Below is the text of the speech made by Ed Miliband, the Leader of the Opposition, at the Royal Festival Hall on 23rd May 2011.
Thank you all for coming this morning.
I’d like to start, by saying a few words about a big event happening later this week.
Not the visit of President Obama.
But my marriage to Justine on Friday.
The most important people at our wedding will be our lovely boys, Daniel and Sam.
I suppose every father says this, but becoming a parent really does change the way you think about life.
The love you feel overwhelms you.
Like most fathers I was unprepared for that.
It broadens your perspective.
You think about the kind of future you want for your children.
For their health and happiness.
And for the kind of country you want them to grow up in.
I’d like to speak today, not just about them, but about the prospect of their whole generation.
My belief that we can and must create a better life for the next generation.
My concern, like millions of others, is that for the first time for more than a century, the next generation will struggle to do better than the last.
In the past we took it for granted that if we worked hard, if our children worked hard, they would be more prosperous, and have greater opportunities.
But the last few decades have begun to show that the promise to the next generation, the promise to our children, what I call the promise of Britain, cannot now be taken for granted.
Today I want to set out the scale of the problem as I see it, and why it matters – not just to those affected, but for the whole country.
And how I see it as the duty of my generation of politicians to answer this challenge.
As a parent, like all parents, I judge myself on the opportunities my children will have—and the happiness that can provide.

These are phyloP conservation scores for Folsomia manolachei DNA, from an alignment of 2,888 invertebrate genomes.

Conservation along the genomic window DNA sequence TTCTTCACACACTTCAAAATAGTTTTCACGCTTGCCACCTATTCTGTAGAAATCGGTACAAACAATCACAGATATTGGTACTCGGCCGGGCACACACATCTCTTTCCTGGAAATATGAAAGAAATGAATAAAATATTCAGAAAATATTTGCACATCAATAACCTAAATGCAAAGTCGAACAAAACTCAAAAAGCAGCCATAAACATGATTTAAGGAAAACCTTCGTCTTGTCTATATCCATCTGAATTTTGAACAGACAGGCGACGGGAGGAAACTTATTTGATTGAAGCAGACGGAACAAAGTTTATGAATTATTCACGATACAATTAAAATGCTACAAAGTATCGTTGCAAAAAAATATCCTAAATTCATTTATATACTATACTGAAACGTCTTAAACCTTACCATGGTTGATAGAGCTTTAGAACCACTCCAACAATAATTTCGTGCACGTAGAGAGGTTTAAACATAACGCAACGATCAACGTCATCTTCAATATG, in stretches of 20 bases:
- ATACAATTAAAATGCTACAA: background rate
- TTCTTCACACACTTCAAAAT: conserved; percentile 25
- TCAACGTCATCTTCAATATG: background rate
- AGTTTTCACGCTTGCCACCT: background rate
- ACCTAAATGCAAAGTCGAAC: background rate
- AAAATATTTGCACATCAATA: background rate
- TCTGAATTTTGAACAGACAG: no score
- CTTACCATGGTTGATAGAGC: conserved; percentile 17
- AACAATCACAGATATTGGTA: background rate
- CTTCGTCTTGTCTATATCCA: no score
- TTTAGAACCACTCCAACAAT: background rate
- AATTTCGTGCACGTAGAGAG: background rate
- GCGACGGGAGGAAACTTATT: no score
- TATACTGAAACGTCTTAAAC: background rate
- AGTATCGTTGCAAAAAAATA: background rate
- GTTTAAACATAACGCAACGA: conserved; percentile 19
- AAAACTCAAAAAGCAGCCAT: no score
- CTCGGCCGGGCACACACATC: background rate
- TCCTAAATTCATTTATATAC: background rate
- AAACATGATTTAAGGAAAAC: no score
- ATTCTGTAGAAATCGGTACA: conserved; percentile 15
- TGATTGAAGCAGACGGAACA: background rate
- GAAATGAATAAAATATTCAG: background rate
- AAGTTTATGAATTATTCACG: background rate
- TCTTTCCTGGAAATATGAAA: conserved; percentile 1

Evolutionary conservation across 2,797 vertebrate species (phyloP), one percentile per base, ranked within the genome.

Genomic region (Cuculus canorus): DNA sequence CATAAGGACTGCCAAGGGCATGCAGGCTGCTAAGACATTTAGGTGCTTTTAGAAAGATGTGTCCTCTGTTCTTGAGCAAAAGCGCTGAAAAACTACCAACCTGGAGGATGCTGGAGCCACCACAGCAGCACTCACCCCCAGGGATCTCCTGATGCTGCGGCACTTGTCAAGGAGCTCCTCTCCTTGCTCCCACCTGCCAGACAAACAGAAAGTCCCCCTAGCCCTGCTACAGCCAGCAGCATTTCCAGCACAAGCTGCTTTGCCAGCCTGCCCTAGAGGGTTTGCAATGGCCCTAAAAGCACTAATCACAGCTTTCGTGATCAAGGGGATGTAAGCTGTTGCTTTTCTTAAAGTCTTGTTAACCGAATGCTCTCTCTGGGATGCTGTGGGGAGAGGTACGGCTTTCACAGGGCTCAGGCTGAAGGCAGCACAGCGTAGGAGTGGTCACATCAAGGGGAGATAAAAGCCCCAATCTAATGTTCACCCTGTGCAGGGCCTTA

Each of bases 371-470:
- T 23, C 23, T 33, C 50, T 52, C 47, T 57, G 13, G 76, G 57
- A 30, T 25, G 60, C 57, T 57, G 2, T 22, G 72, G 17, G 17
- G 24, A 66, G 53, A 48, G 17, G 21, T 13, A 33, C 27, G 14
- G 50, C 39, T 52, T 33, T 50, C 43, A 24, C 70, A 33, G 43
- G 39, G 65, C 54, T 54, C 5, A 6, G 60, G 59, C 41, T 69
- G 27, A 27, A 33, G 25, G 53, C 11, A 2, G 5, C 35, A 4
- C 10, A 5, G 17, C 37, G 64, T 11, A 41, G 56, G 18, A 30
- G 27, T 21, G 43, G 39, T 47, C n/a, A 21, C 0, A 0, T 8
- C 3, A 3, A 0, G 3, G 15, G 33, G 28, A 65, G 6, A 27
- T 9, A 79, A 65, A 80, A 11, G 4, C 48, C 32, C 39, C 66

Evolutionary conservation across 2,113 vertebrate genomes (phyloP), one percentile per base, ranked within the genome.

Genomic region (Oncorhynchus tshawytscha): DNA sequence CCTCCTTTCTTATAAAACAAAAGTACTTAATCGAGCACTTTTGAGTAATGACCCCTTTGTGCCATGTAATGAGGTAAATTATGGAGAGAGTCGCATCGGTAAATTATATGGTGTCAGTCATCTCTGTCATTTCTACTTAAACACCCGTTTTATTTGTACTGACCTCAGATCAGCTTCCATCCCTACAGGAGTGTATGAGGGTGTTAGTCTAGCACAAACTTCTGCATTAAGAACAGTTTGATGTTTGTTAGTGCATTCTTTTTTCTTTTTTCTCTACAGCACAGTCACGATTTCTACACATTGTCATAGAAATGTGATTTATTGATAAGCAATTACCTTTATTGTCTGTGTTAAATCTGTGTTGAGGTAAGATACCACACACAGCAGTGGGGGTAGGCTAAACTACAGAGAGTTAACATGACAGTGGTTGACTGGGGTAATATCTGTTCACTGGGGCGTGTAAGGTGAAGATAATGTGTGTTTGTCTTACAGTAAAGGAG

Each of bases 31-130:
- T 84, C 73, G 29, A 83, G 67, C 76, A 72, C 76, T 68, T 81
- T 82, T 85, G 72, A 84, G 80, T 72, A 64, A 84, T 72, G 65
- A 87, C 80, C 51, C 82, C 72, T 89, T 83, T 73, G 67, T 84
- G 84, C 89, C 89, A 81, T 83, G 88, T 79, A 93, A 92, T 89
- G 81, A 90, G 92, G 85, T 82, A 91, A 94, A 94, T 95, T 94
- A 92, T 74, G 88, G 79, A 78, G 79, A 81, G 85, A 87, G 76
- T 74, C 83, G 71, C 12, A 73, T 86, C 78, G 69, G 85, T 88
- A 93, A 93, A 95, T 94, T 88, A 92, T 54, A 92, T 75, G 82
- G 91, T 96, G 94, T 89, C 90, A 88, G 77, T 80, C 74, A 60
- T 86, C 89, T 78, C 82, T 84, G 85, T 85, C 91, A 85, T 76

As Prime Minister, I will judge the next Labour government on the opportunities that Britain can provide for all of the next generation.
I believe this issue is so important that it must a key test for the next Labour government.
That promise of Britain is a benchmark against which we will be judged.
Let me start by talking about what I have heard from people about their hopes and fears for the future.
Some of the people I have met agree with us on the big issue that politics has focused on —the pace and scale of deficit reduction.
Others disagree with us.
But what unites everyone I meet is that there seems to be so much that politics isn’t talking about.
That’s why I say people want more from us.
People want more from our politics.
And what is happening to the next generation is one of those unspoken truths that people know about – but somehow politicians seem to refuse to discuss.
I’ve heard it from the young people I’ve met thinking about their options as they leave school or college, fearing unemployment.
I’ve heard it from the young man I met in my constituency who said he wasn’t going to go to university, even though he had the grades, because of the debt he feared he would face at the end of it.
I’ve heard it from the Mums and Dads who don’t understand, because they have done everything right – raised their children well, given them every opportunity – but their kids have no prospect of buying a home until they’re nearly 40.
Since 2007 the average age of first time buyers without assistance has risen from 33 to 37.
I’ve heard it from parents who feel like they are working longer hours than ever before and finding it hard to spend time with their family.
And they’re right because we are the only country in Europe working longer hours now than twenty-five years ago.
I’ve heard it from people in this country of all ages worried about the environmental legacy our generation will leave behind.
That’s why people think politics isn’t delivering.
Now it so happens that David Cameron, Nick Clegg, and I are all about the same age.
Some people have called us the Jam Generation because of the music we grew up with.
But our generation is on course to totally fail in meeting our duty to the next: to uphold the promise of Britain from which we all benefitted.
Which we all took for granted.
The current representatives of the Jam Generation are on course to create a jilted generation.
You won’t often hear a politician say this, but I will.
It’s not all our opponents’ fault.